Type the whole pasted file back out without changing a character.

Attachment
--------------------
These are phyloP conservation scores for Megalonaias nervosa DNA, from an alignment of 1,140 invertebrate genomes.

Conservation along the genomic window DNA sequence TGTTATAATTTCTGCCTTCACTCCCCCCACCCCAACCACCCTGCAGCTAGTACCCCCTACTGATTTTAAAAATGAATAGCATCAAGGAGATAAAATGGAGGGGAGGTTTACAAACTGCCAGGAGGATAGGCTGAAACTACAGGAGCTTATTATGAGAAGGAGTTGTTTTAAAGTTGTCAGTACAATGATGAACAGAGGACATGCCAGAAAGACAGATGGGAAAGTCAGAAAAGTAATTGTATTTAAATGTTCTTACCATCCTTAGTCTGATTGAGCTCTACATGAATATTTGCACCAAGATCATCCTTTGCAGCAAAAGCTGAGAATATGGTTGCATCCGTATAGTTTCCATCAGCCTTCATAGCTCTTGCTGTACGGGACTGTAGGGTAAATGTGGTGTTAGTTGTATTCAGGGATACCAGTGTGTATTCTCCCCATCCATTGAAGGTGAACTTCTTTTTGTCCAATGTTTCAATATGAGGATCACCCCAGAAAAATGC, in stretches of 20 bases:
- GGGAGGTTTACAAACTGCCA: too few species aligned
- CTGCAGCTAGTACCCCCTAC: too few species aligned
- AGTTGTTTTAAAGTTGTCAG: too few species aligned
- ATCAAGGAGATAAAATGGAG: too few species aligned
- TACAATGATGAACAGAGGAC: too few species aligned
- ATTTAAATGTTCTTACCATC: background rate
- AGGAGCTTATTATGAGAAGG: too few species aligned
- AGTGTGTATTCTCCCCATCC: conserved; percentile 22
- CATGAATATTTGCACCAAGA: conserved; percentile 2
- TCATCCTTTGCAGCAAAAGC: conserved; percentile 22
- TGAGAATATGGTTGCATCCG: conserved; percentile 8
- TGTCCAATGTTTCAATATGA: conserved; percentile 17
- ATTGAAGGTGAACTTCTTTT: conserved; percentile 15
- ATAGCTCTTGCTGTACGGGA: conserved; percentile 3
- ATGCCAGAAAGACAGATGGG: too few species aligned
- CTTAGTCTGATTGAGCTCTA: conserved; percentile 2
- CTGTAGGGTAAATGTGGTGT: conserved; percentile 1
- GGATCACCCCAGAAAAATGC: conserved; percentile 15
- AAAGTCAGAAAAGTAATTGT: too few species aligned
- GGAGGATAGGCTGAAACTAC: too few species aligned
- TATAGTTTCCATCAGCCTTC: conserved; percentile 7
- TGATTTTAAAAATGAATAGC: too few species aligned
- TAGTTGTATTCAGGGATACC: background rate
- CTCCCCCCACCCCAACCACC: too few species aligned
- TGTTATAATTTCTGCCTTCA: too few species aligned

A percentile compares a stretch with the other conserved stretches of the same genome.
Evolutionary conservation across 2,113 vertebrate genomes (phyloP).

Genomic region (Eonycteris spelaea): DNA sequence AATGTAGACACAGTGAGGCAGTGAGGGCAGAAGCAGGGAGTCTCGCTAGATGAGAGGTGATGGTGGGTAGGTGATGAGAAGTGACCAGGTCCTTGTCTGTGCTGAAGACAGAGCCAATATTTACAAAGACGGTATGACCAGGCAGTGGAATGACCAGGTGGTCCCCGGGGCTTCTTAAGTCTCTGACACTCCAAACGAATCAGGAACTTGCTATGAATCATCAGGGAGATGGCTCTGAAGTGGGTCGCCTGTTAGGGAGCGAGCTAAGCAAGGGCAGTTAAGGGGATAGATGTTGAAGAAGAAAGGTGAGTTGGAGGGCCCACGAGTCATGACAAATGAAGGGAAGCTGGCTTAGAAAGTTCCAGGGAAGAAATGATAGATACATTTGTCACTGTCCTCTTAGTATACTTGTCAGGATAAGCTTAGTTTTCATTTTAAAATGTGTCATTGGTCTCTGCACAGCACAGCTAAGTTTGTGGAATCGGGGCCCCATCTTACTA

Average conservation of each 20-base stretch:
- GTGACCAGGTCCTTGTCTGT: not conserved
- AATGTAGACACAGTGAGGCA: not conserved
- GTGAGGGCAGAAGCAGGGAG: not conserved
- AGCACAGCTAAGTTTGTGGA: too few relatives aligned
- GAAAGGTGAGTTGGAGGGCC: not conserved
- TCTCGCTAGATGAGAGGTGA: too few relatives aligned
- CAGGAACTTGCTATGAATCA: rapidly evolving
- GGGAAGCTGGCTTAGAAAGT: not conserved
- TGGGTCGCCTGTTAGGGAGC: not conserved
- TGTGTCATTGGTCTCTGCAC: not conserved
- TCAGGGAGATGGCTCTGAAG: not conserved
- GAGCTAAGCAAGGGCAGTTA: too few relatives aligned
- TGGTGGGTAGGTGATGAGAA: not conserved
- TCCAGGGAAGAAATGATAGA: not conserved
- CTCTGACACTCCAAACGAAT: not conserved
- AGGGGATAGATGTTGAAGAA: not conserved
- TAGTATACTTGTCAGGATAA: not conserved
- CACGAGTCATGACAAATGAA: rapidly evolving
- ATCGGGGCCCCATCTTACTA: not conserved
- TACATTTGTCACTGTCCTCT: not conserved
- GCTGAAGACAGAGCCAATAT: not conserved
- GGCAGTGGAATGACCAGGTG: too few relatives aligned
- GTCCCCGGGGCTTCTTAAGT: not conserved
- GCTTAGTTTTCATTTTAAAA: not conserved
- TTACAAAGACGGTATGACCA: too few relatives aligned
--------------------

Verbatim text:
These are phyloP conservation scores for Megalonaias nervosa DNA, from an alignment of 1,140 invertebrate genomes.

Conservation along the genomic window DNA sequence TGTTATAATTTCTGCCTTCACTCCCCCCACCCCAACCACCCTGCAGCTAGTACCCCCTACTGATTTTAAAAATGAATAGCATCAAGGAGATAAAATGGAGGGGAGGTTTACAAACTGCCAGGAGGATAGGCTGAAACTACAGGAGCTTATTATGAGAAGGAGTTGTTTTAAAGTTGTCAGTACAATGATGAACAGAGGACATGCCAGAAAGACAGATGGGAAAGTCAGAAAAGTAATTGTATTTAAATGTTCTTACCATCCTTAGTCTGATTGAGCTCTACATGAATATTTGCACCAAGATCATCCTTTGCAGCAAAAGCTGAGAATATGGTTGCATCCGTATAGTTTCCATCAGCCTTCATAGCTCTTGCTGTACGGGACTGTAGGGTAAATGTGGTGTTAGTTGTATTCAGGGATACCAGTGTGTATTCTCCCCATCCATTGAAGGTGAACTTCTTTTTGTCCAATGTTTCAATATGAGGATCACCCCAGAAAAATGC, in stretches of 20 bases:
- GGGAGGTTTACAAACTGCCA: too few species aligned
- CTGCAGCTAGTACCCCCTAC: too few species aligned
- AGTTGTTTTAAAGTTGTCAG: too few species aligned
- ATCAAGGAGATAAAATGGAG: too few species aligned
- TACAATGATGAACAGAGGAC: too few species aligned
- ATTTAAATGTTCTTACCATC: background rate
- AGGAGCTTATTATGAGAAGG: too few species aligned
- AGTGTGTATTCTCCCCATCC: conserved; percentile 22
- CATGAATATTTGCACCAAGA: conserved; percentile 2
- TCATCCTTTGCAGCAAAAGC: conserved; percentile 22
- TGAGAATATGGTTGCATCCG: conserved; percentile 8
- TGTCCAATGTTTCAATATGA: conserved; percentile 17
- ATTGAAGGTGAACTTCTTTT: conserved; percentile 15
- ATAGCTCTTGCTGTACGGGA: conserved; percentile 3
- ATGCCAGAAAGACAGATGGG: too few species aligned
- CTTAGTCTGATTGAGCTCTA: conserved; percentile 2
- CTGTAGGGTAAATGTGGTGT: conserved; percentile 1
- GGATCACCCCAGAAAAATGC: conserved; percentile 15
- AAAGTCAGAAAAGTAATTGT: too few species aligned
- GGAGGATAGGCTGAAACTAC: too few species aligned
- TATAGTTTCCATCAGCCTTC: conserved; percentile 7
- TGATTTTAAAAATGAATAGC: too few species aligned
- TAGTTGTATTCAGGGATACC: background rate
- CTCCCCCCACCCCAACCACC: too few species aligned
- TGTTATAATTTCTGCCTTCA: too few species aligned

A percentile compares a stretch with the other conserved stretches of the same genome.
Evolutionary conservation across 2,113 vertebrate genomes (phyloP).

Genomic region (Eonycteris spelaea): DNA sequence AATGTAGACACAGTGAGGCAGTGAGGGCAGAAGCAGGGAGTCTCGCTAGATGAGAGGTGATGGTGGGTAGGTGATGAGAAGTGACCAGGTCCTTGTCTGTGCTGAAGACAGAGCCAATATTTACAAAGACGGTATGACCAGGCAGTGGAATGACCAGGTGGTCCCCGGGGCTTCTTAAGTCTCTGACACTCCAAACGAATCAGGAACTTGCTATGAATCATCAGGGAGATGGCTCTGAAGTGGGTCGCCTGTTAGGGAGCGAGCTAAGCAAGGGCAGTTAAGGGGATAGATGTTGAAGAAGAAAGGTGAGTTGGAGGGCCCACGAGTCATGACAAATGAAGGGAAGCTGGCTTAGAAAGTTCCAGGGAAGAAATGATAGATACATTTGTCACTGTCCTCTTAGTATACTTGTCAGGATAAGCTTAGTTTTCATTTTAAAATGTGTCATTGGTCTCTGCACAGCACAGCTAAGTTTGTGGAATCGGGGCCCCATCTTACTA

Average conservation of each 20-base stretch:
- GTGACCAGGTCCTTGTCTGT: not conserved
- AATGTAGACACAGTGAGGCA: not conserved
- GTGAGGGCAGAAGCAGGGAG: not conserved
- AGCACAGCTAAGTTTGTGGA: too few relatives aligned
- GAAAGGTGAGTTGGAGGGCC: not conserved
- TCTCGCTAGATGAGAGGTGA: too few relatives aligned
- CAGGAACTTGCTATGAATCA: rapidly evolving
- GGGAAGCTGGCTTAGAAAGT: not conserved
- TGGGTCGCCTGTTAGGGAGC: not conserved
- TGTGTCATTGGTCTCTGCAC: not conserved
- TCAGGGAGATGGCTCTGAAG: not conserved
- GAGCTAAGCAAGGGCAGTTA: too few relatives aligned
- TGGTGGGTAGGTGATGAGAA: not conserved
- TCCAGGGAAGAAATGATAGA: not conserved
- CTCTGACACTCCAAACGAAT: not conserved
- AGGGGATAGATGTTGAAGAA: not conserved
- TAGTATACTTGTCAGGATAA: not conserved
- CACGAGTCATGACAAATGAA: rapidly evolving
- ATCGGGGCCCCATCTTACTA: not conserved
- TACATTTGTCACTGTCCTCT: not conserved
- GCTGAAGACAGAGCCAATAT: not conserved
- GGCAGTGGAATGACCAGGTG: too few relatives aligned
- GTCCCCGGGGCTTCTTAAGT: not conserved
- GCTTAGTTTTCATTTTAAAA: not conserved
- TTACAAAGACGGTATGACCA: too few relatives aligned